This too was Emily's last adventure in our way: for scarce a week after, she was, by an accident too trivial to detail to you the particulars, found out by her parents, who were in good circumstances, and who had been punish'd for their partiality to their son, in the loss of him, occasion'd by a circumstance of their over-indulgence to his appetite; upon which the so long engross'd stream of fondness, running violently in favour of this lost and inhumanly abandon'd child whom if they had not neglected enquiry about, they might long before have recovered. They were now so overjoyed at the re- trieval of her, that, I presume, it made them much less strict in examining the bottom of things: for they seem'd very glad to take for granted, in the lump, everything that the grave and decent Mrs. Cole was pleased to pass upon them; and soon afterwards sent her, from the country, a handsome acknowledge- ment.
But it was not so easy to replace to our community the loss of so sweet a member of it: for, not to mention her beauty, she was one of those mild, pliant characters that if one does not entirely esteem, one can scarce help loving, which is not such a bad compensation neither. Owing all her weakness to good-nature, and an indolent facility that kept her too much at the mercy of first impressions, she had just sense enough to know that she wanted leading-strings, and thought herself so much obliged to any who would take the pains to think for her, and guide her, that with a very little management, she was capable of being made a most agreeable, nay, a most virtuous wife: for vice, it is probable, had never been her choice, or her fate, if it had not been for occasion, or example, or had she not depended less upon herself than upon her circumstances. This presumption her conduct after- wards verified: for presently meeting with a match that was ready cut and dry for her, with a neighbour's son of her own rank, and a young man of sense and order, who took her as the widow of one lost at sea (for so it seems one of her gallants, whose name she had made free with, really was), she naturally struck into all the duties of their domestic life with as much constancy and regularity, as if she had never swerv'd from a state of undebauch'd innocence from her youth.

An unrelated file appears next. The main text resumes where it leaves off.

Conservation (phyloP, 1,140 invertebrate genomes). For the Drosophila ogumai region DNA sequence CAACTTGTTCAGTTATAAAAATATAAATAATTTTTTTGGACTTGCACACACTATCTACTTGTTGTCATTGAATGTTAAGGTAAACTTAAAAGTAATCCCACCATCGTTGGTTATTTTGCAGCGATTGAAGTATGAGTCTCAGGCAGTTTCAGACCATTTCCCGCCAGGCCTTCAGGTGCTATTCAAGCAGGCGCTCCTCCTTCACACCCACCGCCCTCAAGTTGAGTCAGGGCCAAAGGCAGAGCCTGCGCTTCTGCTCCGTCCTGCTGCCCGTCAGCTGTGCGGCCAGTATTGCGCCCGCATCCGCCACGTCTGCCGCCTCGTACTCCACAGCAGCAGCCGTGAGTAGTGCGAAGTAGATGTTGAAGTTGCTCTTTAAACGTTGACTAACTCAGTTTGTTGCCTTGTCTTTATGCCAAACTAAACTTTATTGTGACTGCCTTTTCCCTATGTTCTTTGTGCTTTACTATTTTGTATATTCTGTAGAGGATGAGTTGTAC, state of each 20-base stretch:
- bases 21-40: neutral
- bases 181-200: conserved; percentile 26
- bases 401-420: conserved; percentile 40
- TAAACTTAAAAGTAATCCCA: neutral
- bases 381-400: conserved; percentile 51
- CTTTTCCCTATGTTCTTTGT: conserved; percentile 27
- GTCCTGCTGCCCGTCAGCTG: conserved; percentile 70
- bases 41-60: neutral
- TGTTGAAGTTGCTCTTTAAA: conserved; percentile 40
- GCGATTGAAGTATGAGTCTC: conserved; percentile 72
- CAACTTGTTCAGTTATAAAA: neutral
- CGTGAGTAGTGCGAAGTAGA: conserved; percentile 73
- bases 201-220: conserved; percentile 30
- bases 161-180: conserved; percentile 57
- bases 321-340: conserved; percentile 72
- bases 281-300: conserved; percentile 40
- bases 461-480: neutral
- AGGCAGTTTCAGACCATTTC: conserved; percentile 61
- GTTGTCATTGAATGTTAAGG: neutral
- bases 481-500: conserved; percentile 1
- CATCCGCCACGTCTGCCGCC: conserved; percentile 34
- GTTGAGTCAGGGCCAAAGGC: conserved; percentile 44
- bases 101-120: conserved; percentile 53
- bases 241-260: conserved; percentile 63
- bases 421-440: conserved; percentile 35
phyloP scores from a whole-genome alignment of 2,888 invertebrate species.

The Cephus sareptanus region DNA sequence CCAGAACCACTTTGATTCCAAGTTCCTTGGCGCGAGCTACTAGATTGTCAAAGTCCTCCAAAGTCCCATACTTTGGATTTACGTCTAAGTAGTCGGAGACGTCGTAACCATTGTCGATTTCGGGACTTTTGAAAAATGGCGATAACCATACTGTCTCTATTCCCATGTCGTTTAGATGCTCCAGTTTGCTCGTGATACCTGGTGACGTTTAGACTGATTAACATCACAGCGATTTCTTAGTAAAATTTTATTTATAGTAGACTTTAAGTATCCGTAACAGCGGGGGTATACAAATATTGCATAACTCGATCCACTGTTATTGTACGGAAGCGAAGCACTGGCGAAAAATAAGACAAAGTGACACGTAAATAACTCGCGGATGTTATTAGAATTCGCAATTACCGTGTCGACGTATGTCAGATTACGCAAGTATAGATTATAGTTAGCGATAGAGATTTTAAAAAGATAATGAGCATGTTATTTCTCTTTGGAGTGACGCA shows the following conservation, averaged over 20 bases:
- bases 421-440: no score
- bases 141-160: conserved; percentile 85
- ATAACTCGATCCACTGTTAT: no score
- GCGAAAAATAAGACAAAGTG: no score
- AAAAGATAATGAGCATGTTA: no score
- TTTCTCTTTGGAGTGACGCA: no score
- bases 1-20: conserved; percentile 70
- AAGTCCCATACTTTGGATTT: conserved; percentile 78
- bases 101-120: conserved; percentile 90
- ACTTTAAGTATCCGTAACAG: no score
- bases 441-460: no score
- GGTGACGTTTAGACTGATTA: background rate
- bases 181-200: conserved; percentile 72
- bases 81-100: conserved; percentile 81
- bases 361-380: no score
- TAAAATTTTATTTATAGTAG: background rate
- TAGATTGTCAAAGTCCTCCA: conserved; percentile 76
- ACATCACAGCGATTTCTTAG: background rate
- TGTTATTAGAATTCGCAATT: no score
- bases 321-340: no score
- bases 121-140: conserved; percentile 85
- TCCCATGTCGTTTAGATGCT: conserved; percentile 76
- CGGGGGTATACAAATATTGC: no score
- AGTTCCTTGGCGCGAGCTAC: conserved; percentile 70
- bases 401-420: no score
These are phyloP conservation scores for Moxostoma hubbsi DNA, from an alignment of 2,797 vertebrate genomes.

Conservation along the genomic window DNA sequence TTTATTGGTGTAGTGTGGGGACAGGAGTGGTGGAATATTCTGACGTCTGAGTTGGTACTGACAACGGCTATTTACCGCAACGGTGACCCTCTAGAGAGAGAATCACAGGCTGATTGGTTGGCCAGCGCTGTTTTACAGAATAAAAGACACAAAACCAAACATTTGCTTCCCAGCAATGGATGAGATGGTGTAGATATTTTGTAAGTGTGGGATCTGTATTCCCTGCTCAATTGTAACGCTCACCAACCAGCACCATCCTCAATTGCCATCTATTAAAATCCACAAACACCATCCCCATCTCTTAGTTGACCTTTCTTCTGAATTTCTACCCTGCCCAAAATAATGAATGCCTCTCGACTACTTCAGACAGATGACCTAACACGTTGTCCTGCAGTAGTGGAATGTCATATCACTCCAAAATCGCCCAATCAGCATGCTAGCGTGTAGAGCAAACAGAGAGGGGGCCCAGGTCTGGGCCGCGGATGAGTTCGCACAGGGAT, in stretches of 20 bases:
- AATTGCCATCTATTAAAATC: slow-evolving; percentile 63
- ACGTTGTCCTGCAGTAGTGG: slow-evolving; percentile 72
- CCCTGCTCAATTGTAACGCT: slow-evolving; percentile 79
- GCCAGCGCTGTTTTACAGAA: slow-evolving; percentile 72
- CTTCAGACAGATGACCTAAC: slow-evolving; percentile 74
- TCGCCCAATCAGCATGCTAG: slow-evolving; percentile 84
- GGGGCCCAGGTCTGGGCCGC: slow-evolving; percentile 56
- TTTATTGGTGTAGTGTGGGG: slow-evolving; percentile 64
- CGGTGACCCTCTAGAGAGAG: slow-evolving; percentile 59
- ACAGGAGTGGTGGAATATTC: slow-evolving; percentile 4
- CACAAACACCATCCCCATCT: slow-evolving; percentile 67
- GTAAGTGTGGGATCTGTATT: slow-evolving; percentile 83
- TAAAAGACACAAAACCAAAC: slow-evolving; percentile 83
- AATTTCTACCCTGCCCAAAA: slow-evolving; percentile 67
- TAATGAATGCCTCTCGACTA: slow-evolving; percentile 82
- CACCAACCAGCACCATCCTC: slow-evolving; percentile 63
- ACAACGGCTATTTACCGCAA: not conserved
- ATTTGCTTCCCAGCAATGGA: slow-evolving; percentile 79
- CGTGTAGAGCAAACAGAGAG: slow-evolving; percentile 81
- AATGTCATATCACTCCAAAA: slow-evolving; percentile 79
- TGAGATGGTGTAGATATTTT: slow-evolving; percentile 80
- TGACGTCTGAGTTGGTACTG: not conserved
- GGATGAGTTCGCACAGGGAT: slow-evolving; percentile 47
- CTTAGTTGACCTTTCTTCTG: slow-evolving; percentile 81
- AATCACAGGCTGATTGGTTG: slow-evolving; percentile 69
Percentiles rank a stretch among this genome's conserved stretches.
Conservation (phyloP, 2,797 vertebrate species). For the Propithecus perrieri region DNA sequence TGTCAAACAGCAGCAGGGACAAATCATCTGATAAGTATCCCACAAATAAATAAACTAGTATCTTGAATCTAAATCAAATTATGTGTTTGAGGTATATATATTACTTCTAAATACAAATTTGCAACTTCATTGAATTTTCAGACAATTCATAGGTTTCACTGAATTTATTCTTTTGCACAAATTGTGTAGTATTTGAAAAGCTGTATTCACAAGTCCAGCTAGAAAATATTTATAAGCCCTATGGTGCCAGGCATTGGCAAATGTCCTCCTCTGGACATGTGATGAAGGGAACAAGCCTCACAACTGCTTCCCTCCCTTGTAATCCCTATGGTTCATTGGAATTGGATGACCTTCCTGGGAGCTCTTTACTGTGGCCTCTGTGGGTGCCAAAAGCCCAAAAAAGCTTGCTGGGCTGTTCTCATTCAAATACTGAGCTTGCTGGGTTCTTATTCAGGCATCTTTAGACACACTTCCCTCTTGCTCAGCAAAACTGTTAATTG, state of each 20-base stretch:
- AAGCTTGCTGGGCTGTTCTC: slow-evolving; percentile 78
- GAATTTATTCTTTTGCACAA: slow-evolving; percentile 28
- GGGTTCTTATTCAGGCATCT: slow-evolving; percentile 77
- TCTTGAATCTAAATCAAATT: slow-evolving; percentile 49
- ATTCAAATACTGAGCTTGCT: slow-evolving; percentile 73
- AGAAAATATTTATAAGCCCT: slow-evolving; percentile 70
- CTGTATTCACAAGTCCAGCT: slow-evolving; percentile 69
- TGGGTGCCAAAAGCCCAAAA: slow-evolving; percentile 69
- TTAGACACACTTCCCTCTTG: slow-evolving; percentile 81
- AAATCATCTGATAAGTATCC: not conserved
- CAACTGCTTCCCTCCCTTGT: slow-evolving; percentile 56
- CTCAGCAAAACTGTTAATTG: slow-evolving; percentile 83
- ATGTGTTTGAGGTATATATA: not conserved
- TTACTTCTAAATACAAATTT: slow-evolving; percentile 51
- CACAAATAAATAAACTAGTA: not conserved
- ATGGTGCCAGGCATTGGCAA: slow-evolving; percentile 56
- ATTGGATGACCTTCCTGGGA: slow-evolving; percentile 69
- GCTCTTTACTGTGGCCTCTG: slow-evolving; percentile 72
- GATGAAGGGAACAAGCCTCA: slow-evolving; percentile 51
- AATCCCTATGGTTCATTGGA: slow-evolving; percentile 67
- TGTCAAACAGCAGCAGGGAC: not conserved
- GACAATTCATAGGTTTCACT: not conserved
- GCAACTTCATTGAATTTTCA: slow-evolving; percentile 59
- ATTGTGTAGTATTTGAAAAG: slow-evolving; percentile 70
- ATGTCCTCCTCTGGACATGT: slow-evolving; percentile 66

These desertions had, however, now so far thinned Mrs. Cole's brood that she was left with only me like a hen with one chicken; but tho' she was earnestly entreated and encou- rag'd to recruit her corps, her growing infirmities, and, above all, the tortures of a stubborn hip-gout, which she found would yield to no remedy, determin'd her to bread up her business and retire with a decent pittance into the country, where I promis'd myself nothing so sure, as my going down to live with her as soon as I had seen a little more of life and improv'd my small matters into a competency that would create in me an independence on the world: for I was, now, thanks to Mrs. Cole, wise enough to keep that essential in view.
Thus was I then to lose my faithful preceptress, as did the Philosophers of the town the White Crow of her profession. For besides that she never ransacked her customers, whose taste too she ever studiously consulted, besides that she never racked her pupils with unconscionable extortions, nor ever put their hard earnings, as she call'd them, under the contribution of poundage. She was a severe enemy to the seduction for innocence, and confin'd her acquisitions solely to those unfortunate young women, who, having lost it, were but the juster objects of compassion: among these, indeed, she pick'd but such as suited her views and taking them under her protection, rescu'd them from the danger of the publick sinks of ruin and misery, to place, or do for them, well or ill, in the manner you have seen. Having then settled her affairs, she set out on her journey, after taking the most tender leave of me, and at the end of some excellent instruc- tions, recommending me to myself, with an anxiety perfectly maternal. In short, she affected me so much, that I was not presently reconcil'd to myself for suffering her at any rate to go without me; but fate had, it seems, otherwise dispos'd of me.
I had, on my separation from Mrs. Cole, taken a pleasant convenient house at Marybone, but easy to rent and manage from its smallness, which I furnish'd neatly and modestly. There, with a reserve of eight hundred pounds, the fruit of my defer- ence to Mrs. Cole's counsels, exclusive of cloaths, some jewels, some plate, I saw myself in purse for a long time, to wait without impatience for what the chapter of accidents might produce in my favour.